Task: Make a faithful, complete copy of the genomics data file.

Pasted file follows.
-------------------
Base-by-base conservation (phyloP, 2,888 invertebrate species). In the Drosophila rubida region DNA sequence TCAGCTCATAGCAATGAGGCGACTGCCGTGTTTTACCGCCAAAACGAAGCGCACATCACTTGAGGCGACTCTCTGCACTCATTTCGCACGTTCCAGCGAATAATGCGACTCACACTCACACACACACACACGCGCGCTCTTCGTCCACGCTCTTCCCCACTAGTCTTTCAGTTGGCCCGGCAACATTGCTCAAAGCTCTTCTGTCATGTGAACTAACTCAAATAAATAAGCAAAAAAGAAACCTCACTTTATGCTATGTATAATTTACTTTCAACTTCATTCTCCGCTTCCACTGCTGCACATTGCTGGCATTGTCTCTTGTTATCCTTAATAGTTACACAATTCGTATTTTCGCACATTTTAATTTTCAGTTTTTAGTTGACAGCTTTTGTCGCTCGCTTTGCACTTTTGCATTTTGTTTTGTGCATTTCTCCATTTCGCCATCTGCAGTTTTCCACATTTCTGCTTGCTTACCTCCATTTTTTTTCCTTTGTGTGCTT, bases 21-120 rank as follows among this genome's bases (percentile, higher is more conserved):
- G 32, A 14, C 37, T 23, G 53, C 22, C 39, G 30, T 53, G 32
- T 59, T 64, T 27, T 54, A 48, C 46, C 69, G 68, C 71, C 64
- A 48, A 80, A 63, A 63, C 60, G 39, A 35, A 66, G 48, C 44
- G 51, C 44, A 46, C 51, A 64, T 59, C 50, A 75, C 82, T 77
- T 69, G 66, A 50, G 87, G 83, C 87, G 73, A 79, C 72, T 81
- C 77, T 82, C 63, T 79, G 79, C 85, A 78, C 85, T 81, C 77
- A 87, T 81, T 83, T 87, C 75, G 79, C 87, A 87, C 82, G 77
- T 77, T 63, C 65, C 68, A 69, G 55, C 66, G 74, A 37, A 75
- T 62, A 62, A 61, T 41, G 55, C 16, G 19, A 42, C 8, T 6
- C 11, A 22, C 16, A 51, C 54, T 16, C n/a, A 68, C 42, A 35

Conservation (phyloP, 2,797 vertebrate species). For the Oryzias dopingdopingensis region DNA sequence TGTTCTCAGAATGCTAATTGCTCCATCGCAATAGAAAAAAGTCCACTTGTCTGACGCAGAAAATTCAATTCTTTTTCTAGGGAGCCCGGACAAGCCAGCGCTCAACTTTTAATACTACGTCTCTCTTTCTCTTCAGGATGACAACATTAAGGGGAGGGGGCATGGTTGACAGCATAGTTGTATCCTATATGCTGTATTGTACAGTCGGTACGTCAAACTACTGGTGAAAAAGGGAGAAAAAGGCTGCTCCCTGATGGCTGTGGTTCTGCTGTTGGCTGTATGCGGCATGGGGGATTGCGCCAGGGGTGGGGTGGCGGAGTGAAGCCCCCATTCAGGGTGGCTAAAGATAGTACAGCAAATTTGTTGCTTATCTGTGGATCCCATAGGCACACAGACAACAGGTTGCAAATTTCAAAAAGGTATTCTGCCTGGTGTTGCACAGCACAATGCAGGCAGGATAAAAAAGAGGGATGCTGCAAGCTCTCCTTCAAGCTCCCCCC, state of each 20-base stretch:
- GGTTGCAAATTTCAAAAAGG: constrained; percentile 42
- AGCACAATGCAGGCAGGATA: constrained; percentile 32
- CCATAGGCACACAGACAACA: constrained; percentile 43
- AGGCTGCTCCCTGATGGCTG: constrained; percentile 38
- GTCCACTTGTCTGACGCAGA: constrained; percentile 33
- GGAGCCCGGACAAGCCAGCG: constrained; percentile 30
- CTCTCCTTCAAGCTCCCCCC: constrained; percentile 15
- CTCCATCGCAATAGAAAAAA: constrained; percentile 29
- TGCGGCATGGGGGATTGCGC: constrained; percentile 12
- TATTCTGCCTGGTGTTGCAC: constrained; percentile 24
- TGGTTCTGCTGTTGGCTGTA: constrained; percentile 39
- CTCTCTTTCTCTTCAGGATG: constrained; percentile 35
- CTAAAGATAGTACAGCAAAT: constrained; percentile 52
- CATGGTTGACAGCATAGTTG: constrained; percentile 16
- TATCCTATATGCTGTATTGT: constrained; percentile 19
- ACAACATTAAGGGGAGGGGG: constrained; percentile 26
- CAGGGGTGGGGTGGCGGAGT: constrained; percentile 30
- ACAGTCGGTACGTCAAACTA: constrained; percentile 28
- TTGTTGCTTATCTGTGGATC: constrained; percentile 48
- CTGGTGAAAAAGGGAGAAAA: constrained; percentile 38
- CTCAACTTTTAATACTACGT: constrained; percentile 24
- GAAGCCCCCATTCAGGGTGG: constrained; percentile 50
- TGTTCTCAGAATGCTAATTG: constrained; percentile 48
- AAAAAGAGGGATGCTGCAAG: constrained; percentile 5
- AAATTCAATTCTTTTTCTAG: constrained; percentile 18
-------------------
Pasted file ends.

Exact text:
Base-by-base conservation (phyloP, 2,888 invertebrate species). In the Drosophila rubida region DNA sequence TCAGCTCATAGCAATGAGGCGACTGCCGTGTTTTACCGCCAAAACGAAGCGCACATCACTTGAGGCGACTCTCTGCACTCATTTCGCACGTTCCAGCGAATAATGCGACTCACACTCACACACACACACACGCGCGCTCTTCGTCCACGCTCTTCCCCACTAGTCTTTCAGTTGGCCCGGCAACATTGCTCAAAGCTCTTCTGTCATGTGAACTAACTCAAATAAATAAGCAAAAAAGAAACCTCACTTTATGCTATGTATAATTTACTTTCAACTTCATTCTCCGCTTCCACTGCTGCACATTGCTGGCATTGTCTCTTGTTATCCTTAATAGTTACACAATTCGTATTTTCGCACATTTTAATTTTCAGTTTTTAGTTGACAGCTTTTGTCGCTCGCTTTGCACTTTTGCATTTTGTTTTGTGCATTTCTCCATTTCGCCATCTGCAGTTTTCCACATTTCTGCTTGCTTACCTCCATTTTTTTTCCTTTGTGTGCTT, bases 21-120 rank as follows among this genome's bases (percentile, higher is more conserved):
- G 32, A 14, C 37, T 23, G 53, C 22, C 39, G 30, T 53, G 32
- T 59, T 64, T 27, T 54, A 48, C 46, C 69, G 68, C 71, C 64
- A 48, A 80, A 63, A 63, C 60, G 39, A 35, A 66, G 48, C 44
- G 51, C 44, A 46, C 51, A 64, T 59, C 50, A 75, C 82, T 77
- T 69, G 66, A 50, G 87, G 83, C 87, G 73, A 79, C 72, T 81
- C 77, T 82, C 63, T 79, G 79, C 85, A 78, C 85, T 81, C 77
- A 87, T 81, T 83, T 87, C 75, G 79, C 87, A 87, C 82, G 77
- T 77, T 63, C 65, C 68, A 69, G 55, C 66, G 74, A 37, A 75
- T 62, A 62, A 61, T 41, G 55, C 16, G 19, A 42, C 8, T 6
- C 11, A 22, C 16, A 51, C 54, T 16, C n/a, A 68, C 42, A 35

Conservation (phyloP, 2,797 vertebrate species). For the Oryzias dopingdopingensis region DNA sequence TGTTCTCAGAATGCTAATTGCTCCATCGCAATAGAAAAAAGTCCACTTGTCTGACGCAGAAAATTCAATTCTTTTTCTAGGGAGCCCGGACAAGCCAGCGCTCAACTTTTAATACTACGTCTCTCTTTCTCTTCAGGATGACAACATTAAGGGGAGGGGGCATGGTTGACAGCATAGTTGTATCCTATATGCTGTATTGTACAGTCGGTACGTCAAACTACTGGTGAAAAAGGGAGAAAAAGGCTGCTCCCTGATGGCTGTGGTTCTGCTGTTGGCTGTATGCGGCATGGGGGATTGCGCCAGGGGTGGGGTGGCGGAGTGAAGCCCCCATTCAGGGTGGCTAAAGATAGTACAGCAAATTTGTTGCTTATCTGTGGATCCCATAGGCACACAGACAACAGGTTGCAAATTTCAAAAAGGTATTCTGCCTGGTGTTGCACAGCACAATGCAGGCAGGATAAAAAAGAGGGATGCTGCAAGCTCTCCTTCAAGCTCCCCCC, state of each 20-base stretch:
- GGTTGCAAATTTCAAAAAGG: constrained; percentile 42
- AGCACAATGCAGGCAGGATA: constrained; percentile 32
- CCATAGGCACACAGACAACA: constrained; percentile 43
- AGGCTGCTCCCTGATGGCTG: constrained; percentile 38
- GTCCACTTGTCTGACGCAGA: constrained; percentile 33
- GGAGCCCGGACAAGCCAGCG: constrained; percentile 30
- CTCTCCTTCAAGCTCCCCCC: constrained; percentile 15
- CTCCATCGCAATAGAAAAAA: constrained; percentile 29
- TGCGGCATGGGGGATTGCGC: constrained; percentile 12
- TATTCTGCCTGGTGTTGCAC: constrained; percentile 24
- TGGTTCTGCTGTTGGCTGTA: constrained; percentile 39
- CTCTCTTTCTCTTCAGGATG: constrained; percentile 35
- CTAAAGATAGTACAGCAAAT: constrained; percentile 52
- CATGGTTGACAGCATAGTTG: constrained; percentile 16
- TATCCTATATGCTGTATTGT: constrained; percentile 19
- ACAACATTAAGGGGAGGGGG: constrained; percentile 26
- CAGGGGTGGGGTGGCGGAGT: constrained; percentile 30
- ACAGTCGGTACGTCAAACTA: constrained; percentile 28
- TTGTTGCTTATCTGTGGATC: constrained; percentile 48
- CTGGTGAAAAAGGGAGAAAA: constrained; percentile 38
- CTCAACTTTTAATACTACGT: constrained; percentile 24
- GAAGCCCCCATTCAGGGTGG: constrained; percentile 50
- TGTTCTCAGAATGCTAATTG: constrained; percentile 48
- AAAAAGAGGGATGCTGCAAG: constrained; percentile 5
- AAATTCAATTCTTTTTCTAG: constrained; percentile 18